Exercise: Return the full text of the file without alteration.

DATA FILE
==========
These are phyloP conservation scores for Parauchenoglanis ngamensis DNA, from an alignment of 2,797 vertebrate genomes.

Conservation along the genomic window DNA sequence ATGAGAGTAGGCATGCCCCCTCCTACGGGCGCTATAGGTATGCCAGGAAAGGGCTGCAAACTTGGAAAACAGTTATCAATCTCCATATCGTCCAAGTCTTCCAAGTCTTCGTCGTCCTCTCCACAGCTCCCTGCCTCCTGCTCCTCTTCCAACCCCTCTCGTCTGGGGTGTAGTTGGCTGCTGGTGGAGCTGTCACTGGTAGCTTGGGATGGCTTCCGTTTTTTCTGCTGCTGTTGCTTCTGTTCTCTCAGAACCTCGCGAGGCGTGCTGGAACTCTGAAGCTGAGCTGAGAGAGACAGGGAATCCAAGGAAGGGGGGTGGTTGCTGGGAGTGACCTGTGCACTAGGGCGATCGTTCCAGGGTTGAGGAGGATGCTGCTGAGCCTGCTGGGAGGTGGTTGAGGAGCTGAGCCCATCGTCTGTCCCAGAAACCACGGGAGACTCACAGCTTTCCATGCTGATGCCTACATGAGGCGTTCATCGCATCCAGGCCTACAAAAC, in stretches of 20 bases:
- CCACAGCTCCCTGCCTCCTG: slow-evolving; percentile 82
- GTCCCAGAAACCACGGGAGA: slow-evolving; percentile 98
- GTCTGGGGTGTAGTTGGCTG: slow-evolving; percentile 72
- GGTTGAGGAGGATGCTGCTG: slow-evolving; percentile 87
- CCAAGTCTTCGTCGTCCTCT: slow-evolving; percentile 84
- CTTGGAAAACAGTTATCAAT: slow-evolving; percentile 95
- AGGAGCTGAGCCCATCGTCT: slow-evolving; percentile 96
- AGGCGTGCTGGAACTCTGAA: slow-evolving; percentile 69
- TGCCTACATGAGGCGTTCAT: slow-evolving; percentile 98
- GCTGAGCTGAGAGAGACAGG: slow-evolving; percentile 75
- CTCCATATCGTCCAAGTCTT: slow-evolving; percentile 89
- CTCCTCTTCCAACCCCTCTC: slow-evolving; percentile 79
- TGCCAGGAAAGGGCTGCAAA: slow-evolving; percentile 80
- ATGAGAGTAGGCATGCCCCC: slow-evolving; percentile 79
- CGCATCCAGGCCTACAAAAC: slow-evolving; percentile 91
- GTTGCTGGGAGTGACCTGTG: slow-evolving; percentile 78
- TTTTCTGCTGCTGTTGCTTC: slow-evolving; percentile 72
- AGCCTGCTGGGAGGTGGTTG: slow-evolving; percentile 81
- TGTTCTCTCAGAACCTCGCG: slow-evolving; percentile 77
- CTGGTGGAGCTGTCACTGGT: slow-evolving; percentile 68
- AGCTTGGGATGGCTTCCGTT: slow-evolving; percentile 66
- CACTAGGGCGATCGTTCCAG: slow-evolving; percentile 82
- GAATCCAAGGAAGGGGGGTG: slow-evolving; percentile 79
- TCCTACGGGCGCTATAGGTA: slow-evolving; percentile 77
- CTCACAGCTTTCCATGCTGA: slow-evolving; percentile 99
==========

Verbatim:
These are phyloP conservation scores for Parauchenoglanis ngamensis DNA, from an alignment of 2,797 vertebrate genomes.

Conservation along the genomic window DNA sequence ATGAGAGTAGGCATGCCCCCTCCTACGGGCGCTATAGGTATGCCAGGAAAGGGCTGCAAACTTGGAAAACAGTTATCAATCTCCATATCGTCCAAGTCTTCCAAGTCTTCGTCGTCCTCTCCACAGCTCCCTGCCTCCTGCTCCTCTTCCAACCCCTCTCGTCTGGGGTGTAGTTGGCTGCTGGTGGAGCTGTCACTGGTAGCTTGGGATGGCTTCCGTTTTTTCTGCTGCTGTTGCTTCTGTTCTCTCAGAACCTCGCGAGGCGTGCTGGAACTCTGAAGCTGAGCTGAGAGAGACAGGGAATCCAAGGAAGGGGGGTGGTTGCTGGGAGTGACCTGTGCACTAGGGCGATCGTTCCAGGGTTGAGGAGGATGCTGCTGAGCCTGCTGGGAGGTGGTTGAGGAGCTGAGCCCATCGTCTGTCCCAGAAACCACGGGAGACTCACAGCTTTCCATGCTGATGCCTACATGAGGCGTTCATCGCATCCAGGCCTACAAAAC, in stretches of 20 bases:
- CCACAGCTCCCTGCCTCCTG: slow-evolving; percentile 82
- GTCCCAGAAACCACGGGAGA: slow-evolving; percentile 98
- GTCTGGGGTGTAGTTGGCTG: slow-evolving; percentile 72
- GGTTGAGGAGGATGCTGCTG: slow-evolving; percentile 87
- CCAAGTCTTCGTCGTCCTCT: slow-evolving; percentile 84
- CTTGGAAAACAGTTATCAAT: slow-evolving; percentile 95
- AGGAGCTGAGCCCATCGTCT: slow-evolving; percentile 96
- AGGCGTGCTGGAACTCTGAA: slow-evolving; percentile 69
- TGCCTACATGAGGCGTTCAT: slow-evolving; percentile 98
- GCTGAGCTGAGAGAGACAGG: slow-evolving; percentile 75
- CTCCATATCGTCCAAGTCTT: slow-evolving; percentile 89
- CTCCTCTTCCAACCCCTCTC: slow-evolving; percentile 79
- TGCCAGGAAAGGGCTGCAAA: slow-evolving; percentile 80
- ATGAGAGTAGGCATGCCCCC: slow-evolving; percentile 79
- CGCATCCAGGCCTACAAAAC: slow-evolving; percentile 91
- GTTGCTGGGAGTGACCTGTG: slow-evolving; percentile 78
- TTTTCTGCTGCTGTTGCTTC: slow-evolving; percentile 72
- AGCCTGCTGGGAGGTGGTTG: slow-evolving; percentile 81
- TGTTCTCTCAGAACCTCGCG: slow-evolving; percentile 77
- CTGGTGGAGCTGTCACTGGT: slow-evolving; percentile 68
- AGCTTGGGATGGCTTCCGTT: slow-evolving; percentile 66
- CACTAGGGCGATCGTTCCAG: slow-evolving; percentile 82
- GAATCCAAGGAAGGGGGGTG: slow-evolving; percentile 79
- TCCTACGGGCGCTATAGGTA: slow-evolving; percentile 77
- CTCACAGCTTTCCATGCTGA: slow-evolving; percentile 99